Why Should We Use Stand Up Meetings

  • Stand Ups
  • Huddles
  • Tool Boxes
  • Daily Accountability Meetings

The time when high performing meetings get together and meet for a brief amount of time to talk about all things performance.  They are called all sorts of different names, personally I am not worried about that and teams I have worked with have used all of these terms (and probably others), what is important is that this time is critical to their overall success.

To run successful stand up meetings is a dose or science combined with a sprinkle of art.

The science part is relatively easy to explain.  Firstly they should happen at the same time, same place, every day - no exceptions. There is no option to skip them if someone is away (especially the leader or boss etc) nor is it an option to sit.  Standing makes sure it is brief and to the point. Because no one likes a meeting that drags on longer than it should, definitely not the Lean guy! Supporting this is a structured agenda, having a set agenda, even a checklist ensures all the key elements are covered irrespective of who is leading it.  

It is all about setting a disciplined routine that allows teams to plan, reflect and respond to the prioritised work activities.  The sharp reader will spot that is following the Deming Plan, Do, Check, Act (PDCA) cycle that has been mentioned in past blog posts. Setting the game plan for the day or week is a primary objective of this time.  As is being the central point of communication for everyone, opportunity for leaders to reinforce or remind teams about the wider vision, plan or strategy.  A little bit often makes all of these actions more achievable and relevant to teams.

In the ideal situation, all of this is supported by a visual team board that has all the information needed to facilitate the conversation.  How was yesterday’s performance, did we hit the desired results, if not - why not? The agenda should flow in pretty much the same as the information on the Visual Board.  The role of leadership is to make sure that the information is available and accessible for each meeting.

The natural instinct for these meetings is that the team leader / manager leads them.  In my experience, I always encourage leadership to be in attendance but not to lead.  Otherwise it tends to result in a telling session.  Where team members stand back and wait to be told what is happening and what they should be doing.  This is 100% not the case.  The objective should be about collaboration.  Lean and continuous improvement is a team sport,  It cannot happen by leaders giving out directions and instructions on a daily basis.  The is a command and control environment that doesn’t help individuals to take leadership and responsibility in their work.  So it should be a fun and interactive activity - this is where it becomes a bit of an art form to make sure this happens.

This picture of nirvana doesn’t always happen - we are humans after all.  Which is another reason why leadership should take this opportunity to stand back and support the process.  It gives them an opportunity to watch and observe team members.  Who looks like they are not on their game today, maybe an opportunity to follow up once the meeting is over.  Checking in with the human side of the team. This is near impossible if you are up front leading the conversation.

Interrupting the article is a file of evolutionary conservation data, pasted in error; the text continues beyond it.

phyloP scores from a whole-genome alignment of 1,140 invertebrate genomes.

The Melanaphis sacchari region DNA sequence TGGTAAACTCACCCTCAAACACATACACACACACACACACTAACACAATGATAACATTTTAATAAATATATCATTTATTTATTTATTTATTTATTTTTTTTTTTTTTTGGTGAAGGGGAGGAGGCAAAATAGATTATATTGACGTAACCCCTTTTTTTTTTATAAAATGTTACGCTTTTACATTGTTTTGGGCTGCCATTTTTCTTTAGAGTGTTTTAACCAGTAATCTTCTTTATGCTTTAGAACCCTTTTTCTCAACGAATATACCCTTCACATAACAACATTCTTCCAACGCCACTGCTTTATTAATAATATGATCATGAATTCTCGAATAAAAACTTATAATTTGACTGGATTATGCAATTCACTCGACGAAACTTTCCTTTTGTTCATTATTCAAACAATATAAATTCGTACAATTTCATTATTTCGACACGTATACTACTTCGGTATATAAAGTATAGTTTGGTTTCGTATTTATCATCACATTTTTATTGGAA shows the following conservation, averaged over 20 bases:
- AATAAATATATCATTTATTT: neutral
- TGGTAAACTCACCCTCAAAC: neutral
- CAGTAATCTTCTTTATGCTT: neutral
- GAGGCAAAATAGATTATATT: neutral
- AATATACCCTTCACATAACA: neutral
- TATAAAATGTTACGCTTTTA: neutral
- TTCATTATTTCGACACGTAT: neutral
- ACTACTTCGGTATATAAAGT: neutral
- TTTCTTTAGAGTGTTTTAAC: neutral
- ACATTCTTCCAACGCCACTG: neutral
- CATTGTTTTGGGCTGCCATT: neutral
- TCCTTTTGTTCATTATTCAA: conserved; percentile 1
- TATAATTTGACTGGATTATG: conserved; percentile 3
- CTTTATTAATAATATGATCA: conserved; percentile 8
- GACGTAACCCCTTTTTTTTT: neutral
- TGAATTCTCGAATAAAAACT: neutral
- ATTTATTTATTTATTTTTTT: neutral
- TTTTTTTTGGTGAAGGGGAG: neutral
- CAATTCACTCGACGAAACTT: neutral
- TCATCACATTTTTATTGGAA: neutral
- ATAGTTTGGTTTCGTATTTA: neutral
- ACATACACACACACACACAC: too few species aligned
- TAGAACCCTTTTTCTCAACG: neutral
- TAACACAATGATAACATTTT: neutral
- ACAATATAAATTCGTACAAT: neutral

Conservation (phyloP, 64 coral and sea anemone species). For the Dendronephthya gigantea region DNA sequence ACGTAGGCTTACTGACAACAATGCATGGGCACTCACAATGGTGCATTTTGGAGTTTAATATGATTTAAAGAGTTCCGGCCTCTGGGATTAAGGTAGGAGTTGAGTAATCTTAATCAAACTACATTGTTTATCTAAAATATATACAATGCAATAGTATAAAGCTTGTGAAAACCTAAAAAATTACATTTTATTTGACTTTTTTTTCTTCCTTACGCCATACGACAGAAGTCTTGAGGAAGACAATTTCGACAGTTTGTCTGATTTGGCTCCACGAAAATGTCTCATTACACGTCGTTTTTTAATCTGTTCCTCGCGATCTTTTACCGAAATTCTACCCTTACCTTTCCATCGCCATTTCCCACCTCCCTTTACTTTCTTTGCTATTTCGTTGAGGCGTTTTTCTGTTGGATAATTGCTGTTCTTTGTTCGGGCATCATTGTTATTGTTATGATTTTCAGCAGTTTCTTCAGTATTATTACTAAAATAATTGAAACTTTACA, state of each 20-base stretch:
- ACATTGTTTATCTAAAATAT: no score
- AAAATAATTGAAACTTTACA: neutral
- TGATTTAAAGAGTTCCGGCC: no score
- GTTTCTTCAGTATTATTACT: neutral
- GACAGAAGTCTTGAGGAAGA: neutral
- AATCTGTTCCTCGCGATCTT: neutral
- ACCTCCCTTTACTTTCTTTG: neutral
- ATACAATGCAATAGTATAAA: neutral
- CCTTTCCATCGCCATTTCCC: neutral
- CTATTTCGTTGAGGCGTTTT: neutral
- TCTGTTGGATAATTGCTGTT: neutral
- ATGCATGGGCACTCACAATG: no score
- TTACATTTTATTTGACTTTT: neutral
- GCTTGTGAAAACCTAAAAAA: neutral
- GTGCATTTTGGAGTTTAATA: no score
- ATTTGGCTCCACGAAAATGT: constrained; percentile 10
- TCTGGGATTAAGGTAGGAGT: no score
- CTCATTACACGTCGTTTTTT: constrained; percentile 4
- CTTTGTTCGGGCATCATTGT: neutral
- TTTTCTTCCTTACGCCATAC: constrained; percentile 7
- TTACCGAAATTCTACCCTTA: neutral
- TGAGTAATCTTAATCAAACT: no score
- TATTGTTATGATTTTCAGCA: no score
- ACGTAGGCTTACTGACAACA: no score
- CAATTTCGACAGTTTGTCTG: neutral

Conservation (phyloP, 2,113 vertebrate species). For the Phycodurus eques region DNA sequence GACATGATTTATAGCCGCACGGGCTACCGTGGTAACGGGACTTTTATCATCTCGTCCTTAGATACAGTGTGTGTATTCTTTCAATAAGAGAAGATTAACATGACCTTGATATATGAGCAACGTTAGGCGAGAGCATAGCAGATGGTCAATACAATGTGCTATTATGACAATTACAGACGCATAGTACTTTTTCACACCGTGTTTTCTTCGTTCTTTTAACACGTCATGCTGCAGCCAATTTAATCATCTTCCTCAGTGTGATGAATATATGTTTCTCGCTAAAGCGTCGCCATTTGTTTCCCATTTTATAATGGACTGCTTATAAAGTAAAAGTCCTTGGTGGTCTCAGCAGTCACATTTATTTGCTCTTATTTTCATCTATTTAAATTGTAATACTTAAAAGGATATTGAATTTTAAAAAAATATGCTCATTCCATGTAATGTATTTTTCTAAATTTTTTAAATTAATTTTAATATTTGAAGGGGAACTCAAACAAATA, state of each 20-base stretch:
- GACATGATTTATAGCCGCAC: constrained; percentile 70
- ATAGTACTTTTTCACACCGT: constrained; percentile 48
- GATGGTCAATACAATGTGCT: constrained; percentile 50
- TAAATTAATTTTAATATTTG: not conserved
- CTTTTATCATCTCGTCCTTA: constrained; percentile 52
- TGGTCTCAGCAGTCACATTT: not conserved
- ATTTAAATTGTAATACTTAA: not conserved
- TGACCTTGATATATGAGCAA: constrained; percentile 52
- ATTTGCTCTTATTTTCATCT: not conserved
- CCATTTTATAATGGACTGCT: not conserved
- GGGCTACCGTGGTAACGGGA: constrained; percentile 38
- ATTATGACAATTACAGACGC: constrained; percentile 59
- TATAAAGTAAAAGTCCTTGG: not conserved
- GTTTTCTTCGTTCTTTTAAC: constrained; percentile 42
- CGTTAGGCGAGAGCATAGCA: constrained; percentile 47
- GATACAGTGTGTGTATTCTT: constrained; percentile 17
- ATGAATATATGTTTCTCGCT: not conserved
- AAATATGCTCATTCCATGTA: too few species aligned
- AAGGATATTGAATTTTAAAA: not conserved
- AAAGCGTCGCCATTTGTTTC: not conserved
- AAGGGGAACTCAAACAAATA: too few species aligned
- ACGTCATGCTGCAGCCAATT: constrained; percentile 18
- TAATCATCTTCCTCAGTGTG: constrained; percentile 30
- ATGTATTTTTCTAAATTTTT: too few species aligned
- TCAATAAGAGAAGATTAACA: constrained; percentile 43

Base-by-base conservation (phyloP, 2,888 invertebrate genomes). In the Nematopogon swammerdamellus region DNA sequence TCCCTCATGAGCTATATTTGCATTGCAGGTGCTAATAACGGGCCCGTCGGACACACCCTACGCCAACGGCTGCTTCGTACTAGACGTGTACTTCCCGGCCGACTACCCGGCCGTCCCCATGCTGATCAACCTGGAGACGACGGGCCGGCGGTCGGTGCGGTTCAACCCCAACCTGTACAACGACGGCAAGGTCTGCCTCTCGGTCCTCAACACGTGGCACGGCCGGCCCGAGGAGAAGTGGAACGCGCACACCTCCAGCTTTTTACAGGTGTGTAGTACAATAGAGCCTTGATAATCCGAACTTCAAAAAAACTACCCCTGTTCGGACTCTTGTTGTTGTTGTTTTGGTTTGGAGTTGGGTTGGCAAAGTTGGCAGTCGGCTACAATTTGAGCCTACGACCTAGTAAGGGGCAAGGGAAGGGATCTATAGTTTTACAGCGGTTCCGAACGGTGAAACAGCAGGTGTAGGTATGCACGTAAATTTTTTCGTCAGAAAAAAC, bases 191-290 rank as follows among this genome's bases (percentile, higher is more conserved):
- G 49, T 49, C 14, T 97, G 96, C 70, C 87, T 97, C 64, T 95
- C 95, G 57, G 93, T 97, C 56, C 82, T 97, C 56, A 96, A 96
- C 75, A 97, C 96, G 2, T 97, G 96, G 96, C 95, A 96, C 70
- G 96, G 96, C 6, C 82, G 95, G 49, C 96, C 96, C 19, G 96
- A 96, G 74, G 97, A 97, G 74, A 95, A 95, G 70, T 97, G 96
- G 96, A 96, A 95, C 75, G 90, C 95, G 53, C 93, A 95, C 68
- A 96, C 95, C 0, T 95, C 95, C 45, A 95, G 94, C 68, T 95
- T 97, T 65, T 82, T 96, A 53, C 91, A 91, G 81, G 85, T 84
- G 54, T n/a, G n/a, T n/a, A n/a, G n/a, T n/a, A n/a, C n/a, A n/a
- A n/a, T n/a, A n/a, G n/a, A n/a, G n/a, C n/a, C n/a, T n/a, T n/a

Why daily?  Simply because it allows the business to keep track of all the moving parts of the business, enable positive and proactive communication and identify problems before they become a big issue.  A lot can happen if the meetings are only held once a week.  The value diminishes to the point where they gradually fade away to history.

A significant reason why the ideal scenario is all about consistency.  It creates a discipline for every team member to turn up (on time if they are used to start the day), come prepared and organised and have performance based conversations.  It is so important - mission critical really that the leadership needs to use this time and structure to show up and facilitate, coach the team about continuous improvement and problem solving.  

If there is an issue with a specific job, quality or late order etc, by identifying it early (i.e. daily) the team can problem solve and plan to implement countermeasures. Occasionally a problem or issue requires further deep diving.  This should not occur in the stand up meeting. Alternatively use an area on the team board for a “Parking Lot”.  This is where you can acknowledge the issue, identify who might be involved and set a timeframe for feedback or updates.  This way you can control the need for quick conversations while respecting the need for people to have longer conversations - but not at the expense of everyone’s time.

This is where the stand up meeting is more of an art form.  It takes a bit of judgement based on experience to know when important conversations need to be acknowledged and ‘taken off line’ or quickly resolved in the allocated time.

In short, this time should be used to effectively communicate with teams every day, a chance to debrief what is going well and what isn’t.  It is about setting a game plan everyday, working out what is achievable and what isn’t. The stand up meeting is also central to reinforcing the need for continuous improvement, enabling teams and individuals to put aside time to improve their jobs.

All of this is absolutely achievable without daily start up meetings, but it just takes longer and is so much harder without them.  The teams that I have worked with who have implemented this tool have made more progress faster than companies who feel it is a waste of time. In the big picture, it saves more time, enables more consistency with communication and solves problems faster.

That can’t be a bad thing right?


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